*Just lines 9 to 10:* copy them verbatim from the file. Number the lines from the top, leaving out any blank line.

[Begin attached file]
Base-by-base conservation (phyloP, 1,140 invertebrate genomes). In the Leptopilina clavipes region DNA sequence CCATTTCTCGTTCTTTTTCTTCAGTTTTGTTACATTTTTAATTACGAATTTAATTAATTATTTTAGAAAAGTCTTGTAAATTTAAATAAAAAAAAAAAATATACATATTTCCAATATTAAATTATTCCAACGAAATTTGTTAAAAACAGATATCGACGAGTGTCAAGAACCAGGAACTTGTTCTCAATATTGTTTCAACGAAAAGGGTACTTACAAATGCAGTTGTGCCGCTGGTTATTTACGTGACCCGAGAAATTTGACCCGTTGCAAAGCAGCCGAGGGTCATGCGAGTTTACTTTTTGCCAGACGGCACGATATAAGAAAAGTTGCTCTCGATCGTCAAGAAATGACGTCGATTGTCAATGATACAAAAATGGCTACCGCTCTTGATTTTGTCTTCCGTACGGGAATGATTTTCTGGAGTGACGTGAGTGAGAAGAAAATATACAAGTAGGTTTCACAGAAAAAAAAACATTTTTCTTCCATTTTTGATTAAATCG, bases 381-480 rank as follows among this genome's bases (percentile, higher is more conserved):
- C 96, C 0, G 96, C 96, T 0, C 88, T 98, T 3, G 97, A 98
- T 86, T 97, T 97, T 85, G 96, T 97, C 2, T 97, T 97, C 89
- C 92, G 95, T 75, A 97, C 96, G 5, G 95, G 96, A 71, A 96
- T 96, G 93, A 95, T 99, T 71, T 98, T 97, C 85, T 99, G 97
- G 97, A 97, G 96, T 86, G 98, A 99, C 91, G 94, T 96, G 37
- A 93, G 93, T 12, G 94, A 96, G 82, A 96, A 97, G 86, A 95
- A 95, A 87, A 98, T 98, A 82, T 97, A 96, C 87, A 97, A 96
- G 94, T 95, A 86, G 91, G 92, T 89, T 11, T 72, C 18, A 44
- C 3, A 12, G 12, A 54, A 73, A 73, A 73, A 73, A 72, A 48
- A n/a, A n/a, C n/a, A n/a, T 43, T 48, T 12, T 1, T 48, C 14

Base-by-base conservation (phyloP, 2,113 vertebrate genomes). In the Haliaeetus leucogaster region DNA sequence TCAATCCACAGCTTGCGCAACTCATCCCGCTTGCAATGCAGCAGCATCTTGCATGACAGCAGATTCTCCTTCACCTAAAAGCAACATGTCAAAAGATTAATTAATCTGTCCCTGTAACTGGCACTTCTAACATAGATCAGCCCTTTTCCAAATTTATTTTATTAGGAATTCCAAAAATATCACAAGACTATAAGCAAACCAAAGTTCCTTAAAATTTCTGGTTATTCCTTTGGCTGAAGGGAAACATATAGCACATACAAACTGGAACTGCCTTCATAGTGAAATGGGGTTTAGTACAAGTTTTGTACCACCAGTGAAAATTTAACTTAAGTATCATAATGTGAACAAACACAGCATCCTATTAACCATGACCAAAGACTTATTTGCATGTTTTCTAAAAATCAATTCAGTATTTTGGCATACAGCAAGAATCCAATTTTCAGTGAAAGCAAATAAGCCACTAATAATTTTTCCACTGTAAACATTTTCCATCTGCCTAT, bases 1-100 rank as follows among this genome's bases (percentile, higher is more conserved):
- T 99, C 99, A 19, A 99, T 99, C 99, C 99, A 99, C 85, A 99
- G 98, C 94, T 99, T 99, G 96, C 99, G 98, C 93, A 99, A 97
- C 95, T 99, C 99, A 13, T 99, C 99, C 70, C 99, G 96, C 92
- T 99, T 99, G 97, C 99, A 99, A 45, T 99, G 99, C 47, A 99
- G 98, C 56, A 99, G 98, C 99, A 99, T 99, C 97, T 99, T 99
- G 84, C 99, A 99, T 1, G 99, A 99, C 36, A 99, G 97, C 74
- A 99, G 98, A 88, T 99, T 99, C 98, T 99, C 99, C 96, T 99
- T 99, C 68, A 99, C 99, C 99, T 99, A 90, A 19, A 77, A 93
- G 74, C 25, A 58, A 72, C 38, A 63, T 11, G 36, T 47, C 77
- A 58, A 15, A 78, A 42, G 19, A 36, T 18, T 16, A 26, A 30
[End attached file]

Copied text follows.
- G 94, T 95, A 86, G 91, G 92, T 89, T 11, T 72, C 18, A 44
- C 3, A 12, G 12, A 54, A 73, A 73, A 73, A 73, A 72, A 48